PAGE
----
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A Single-Atom Transistor

February 24, 2012

Moore's Law, the putative trend that the density of transistors on the highest density integrated circuits doubles about every two years, has been very good to us. We wouldn't have our magical smartphones without it, and it's been the acknowledged roadmap of the semiconductor industry. One problem with Moore's law is that it predicts single atom transistors by 2020. As if that isn't difficult enough, what happens after 2020?

In a previous article (Ohm's Law at the Atomic Scale, January 13, 2012), I reviewed the work by a multinational research team led by scientists at the University of New South Wales. This research team demonstrated the scaling of Ohm's law to a conductor size just four atoms wide and one atom tall.[1-3] These conductive wires were made by first covering a silicon surface with hydrogen, and then using the tip of a scanning tunneling microscope (STM) to remove the hydrogen in the shape of the wire.

The silicon surface was then doped with phosphorus atoms by exposure to phosphine (PH3). Phosphorus is an n-type dopant that increases the conductivity of silicon, and in these conductors the dopant density was high, with phosphorus atoms sitting less than a nanometer from each other.

The phosphorus atoms will only bind to those silicon regions for which the hydrogen has been removed. These doped traces were encased with other silicon atoms to protect them and produce phosphorous-doped silicon wires, just four atoms wide and one atom tall, with a very low resistivity (~0.3 milliohm-centimeters).

Now, this technology has been used to produce a transistor based on a single phosphorus atom.[4-11] The use of a single atom of phosphorus-31 (31P) opens the possibility that such devices could form the basis of a quantum computer. An isolated dopant atom has a long coherence time of quantum states.[4]

In theory, the two possible nuclear spin states of 31P could serve as a "qbit," a quantum information state that represents many values, not just a "1" or "0." [7-8] The trick to quantum computation is that there can be interaction between qbits for computation only if the location of the qbits is precisely known. Placing single atoms precisely in a crystal lattice solves this problem.[10]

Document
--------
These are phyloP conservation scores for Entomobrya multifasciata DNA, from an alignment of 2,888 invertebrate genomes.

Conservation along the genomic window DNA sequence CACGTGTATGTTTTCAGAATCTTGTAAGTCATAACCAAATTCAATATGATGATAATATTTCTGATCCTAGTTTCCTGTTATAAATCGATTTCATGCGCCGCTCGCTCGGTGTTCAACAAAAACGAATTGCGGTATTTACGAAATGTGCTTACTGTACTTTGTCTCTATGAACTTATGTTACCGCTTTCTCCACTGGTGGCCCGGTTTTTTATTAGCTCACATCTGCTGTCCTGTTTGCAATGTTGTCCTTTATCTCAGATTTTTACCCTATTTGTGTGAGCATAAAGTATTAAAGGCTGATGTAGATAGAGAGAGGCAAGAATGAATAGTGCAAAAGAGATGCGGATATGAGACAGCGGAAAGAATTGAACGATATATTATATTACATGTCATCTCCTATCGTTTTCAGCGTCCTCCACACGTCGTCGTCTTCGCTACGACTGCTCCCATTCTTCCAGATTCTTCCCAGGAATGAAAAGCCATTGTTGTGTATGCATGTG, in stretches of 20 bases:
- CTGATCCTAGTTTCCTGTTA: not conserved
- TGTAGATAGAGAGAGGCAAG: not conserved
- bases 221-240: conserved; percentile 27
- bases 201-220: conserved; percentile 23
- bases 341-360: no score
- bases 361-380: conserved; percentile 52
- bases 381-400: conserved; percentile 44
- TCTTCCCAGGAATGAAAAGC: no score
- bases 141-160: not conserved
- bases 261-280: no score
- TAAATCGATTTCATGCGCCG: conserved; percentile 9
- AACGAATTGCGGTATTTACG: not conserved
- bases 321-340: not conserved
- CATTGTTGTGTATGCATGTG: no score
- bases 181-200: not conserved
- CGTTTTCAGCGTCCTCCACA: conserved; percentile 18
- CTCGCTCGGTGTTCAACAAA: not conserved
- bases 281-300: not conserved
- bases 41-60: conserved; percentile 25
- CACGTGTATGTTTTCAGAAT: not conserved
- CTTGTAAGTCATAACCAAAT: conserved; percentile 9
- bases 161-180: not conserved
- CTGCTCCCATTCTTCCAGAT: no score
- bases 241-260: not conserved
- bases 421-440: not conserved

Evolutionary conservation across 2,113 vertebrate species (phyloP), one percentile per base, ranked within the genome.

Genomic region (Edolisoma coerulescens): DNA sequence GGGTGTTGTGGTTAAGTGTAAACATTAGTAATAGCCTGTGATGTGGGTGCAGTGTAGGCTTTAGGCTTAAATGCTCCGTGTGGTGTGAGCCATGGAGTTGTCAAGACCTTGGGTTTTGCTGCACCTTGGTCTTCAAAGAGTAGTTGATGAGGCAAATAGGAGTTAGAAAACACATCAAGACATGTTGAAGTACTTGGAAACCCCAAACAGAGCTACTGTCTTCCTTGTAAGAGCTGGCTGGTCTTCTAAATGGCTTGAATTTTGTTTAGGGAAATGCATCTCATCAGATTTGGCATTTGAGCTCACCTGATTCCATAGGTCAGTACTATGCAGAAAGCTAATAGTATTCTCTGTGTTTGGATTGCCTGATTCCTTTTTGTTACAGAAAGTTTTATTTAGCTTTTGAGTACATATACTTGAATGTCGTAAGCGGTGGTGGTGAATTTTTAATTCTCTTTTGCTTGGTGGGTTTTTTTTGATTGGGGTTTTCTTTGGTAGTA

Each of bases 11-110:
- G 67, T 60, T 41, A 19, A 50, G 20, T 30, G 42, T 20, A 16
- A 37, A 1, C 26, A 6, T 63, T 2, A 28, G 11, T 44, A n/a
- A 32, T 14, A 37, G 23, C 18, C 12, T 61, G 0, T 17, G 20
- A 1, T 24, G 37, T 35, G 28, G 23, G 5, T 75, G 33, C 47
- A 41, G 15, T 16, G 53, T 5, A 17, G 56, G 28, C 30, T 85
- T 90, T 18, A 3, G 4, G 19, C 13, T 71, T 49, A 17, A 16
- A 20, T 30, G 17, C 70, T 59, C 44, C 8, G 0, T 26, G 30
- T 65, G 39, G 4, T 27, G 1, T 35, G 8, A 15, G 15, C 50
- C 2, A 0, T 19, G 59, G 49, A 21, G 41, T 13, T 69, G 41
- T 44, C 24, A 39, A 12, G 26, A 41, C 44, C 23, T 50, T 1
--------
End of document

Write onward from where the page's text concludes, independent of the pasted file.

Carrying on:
Figure caption

Layout of the single atom transistor. The phosphorus atom sits between the metal gate, source and drain electrodes. There are actually more than a hundred rows of silicon atoms between the gate electrodes and the phosphorus atom, and tens of rows between the drain and source electrodes and the phosphorus atom.

Illustration by the author, rendered in Inkscape. [5]

The transistor layout, as shown in the above figure, consists of the phosphorus atom surrounded by electrodes.[5] The source and drain metalizations are separated by a 108 nanometer gap, while the gate electrodes have a 20 nanometer gap between them. [10]

The phosphorus atom can be placed into three possible charge states; namely, a zero-electron state, a one-electron state, and a two-electron state. Not surprisingly because of its quantum mechanical nature, this device will only operate at very low temperatures (<1 kelvin). It is only at these temperatures that the electrons are confined to their proper channels.[9-10]

This is not the first single atom transistor. A single atom transistor was first demonstrated in 2002, but reproducibility for single atom devices has been a problem. Generally, many devices were needed to be made to find a single working device.[6-7] The STM fabrication method, although laborious, routinely produces working devices.[6]

single-atom transistor

Scanning tunneling micrograph of a portion of a single-atom transistor.

(Screen capture from a YouTube video).[11)]

This device demonstrates the fundamental limit of transistor technology. The industry appears to be at a tipping point between the old, top-down approach of photolithography, and the newer, bottom-up approaches that build electronic devices atom-by-atom. What's needed now are improved tools that can facilitate the atom-by-atom approach.


  1. B. Weber, S. Mahapatra, H. Ryu, S. Lee, A. Fuhrer, T. C. G. Reusch, D. L. Thompson, W. C. T. Lee, G. Klimeck, L. C. L. Hollenberg and M. Y. Simmons, "Ohm's Law Survives to the Atomic Scale," Science, vol. 335, no. 6064 (January 6, 2012), pp. 64-67.
  2. David K. Ferry, "Perspective-Applied Physics, Ohm's Law in a Quantum World," Science, vol. 335, no. 6064 (January 6, 2012), pp. 45-46.
  3. Univeristy of New South Wales video about atom-sized conductor.
  4. Gabriel P. Lansbergen, "Nanoelectronics: Transistors arrive at the atomic limit," Nature Nanotechnology, Document Number 2012.23, February 19, 2012.
  5. Martin Fuechsle, Jill A. Miwa, Suddhasatta Mahapatra, Hoon Ryu, Sunhee Lee, Oliver Warschkow, Lloyd C. L. Hollenberg, Gerhard Klimeck and Michelle Y. Simmons, "A single-atom transistor," Nature Nanotechnology, Document Number 2012.21, February 19, 2012.
  6. Bob Beale, "Single-atom transistor is 'perfect'," University of New South Wales Press Release, February 20, 2012.
  7. John Markoff, "Physicists Create a Working Transistor From a Single Atom," The New York Times, February 19, 2012.
  8. Alex Knapp, "Scientists Create A One-Atom Transistor," Forbes, February 12, 2012.
  9. Richard Chirgwin, "Tiny transistor stays where it's put," Register (UK), February 19, 2012.
  10. Melissae Fellet, "Single atom transistor gets precise position on chip," New Scientist, February 19, 2012.
  11. YouTube video on the single atom transistor by the University of New South Wales

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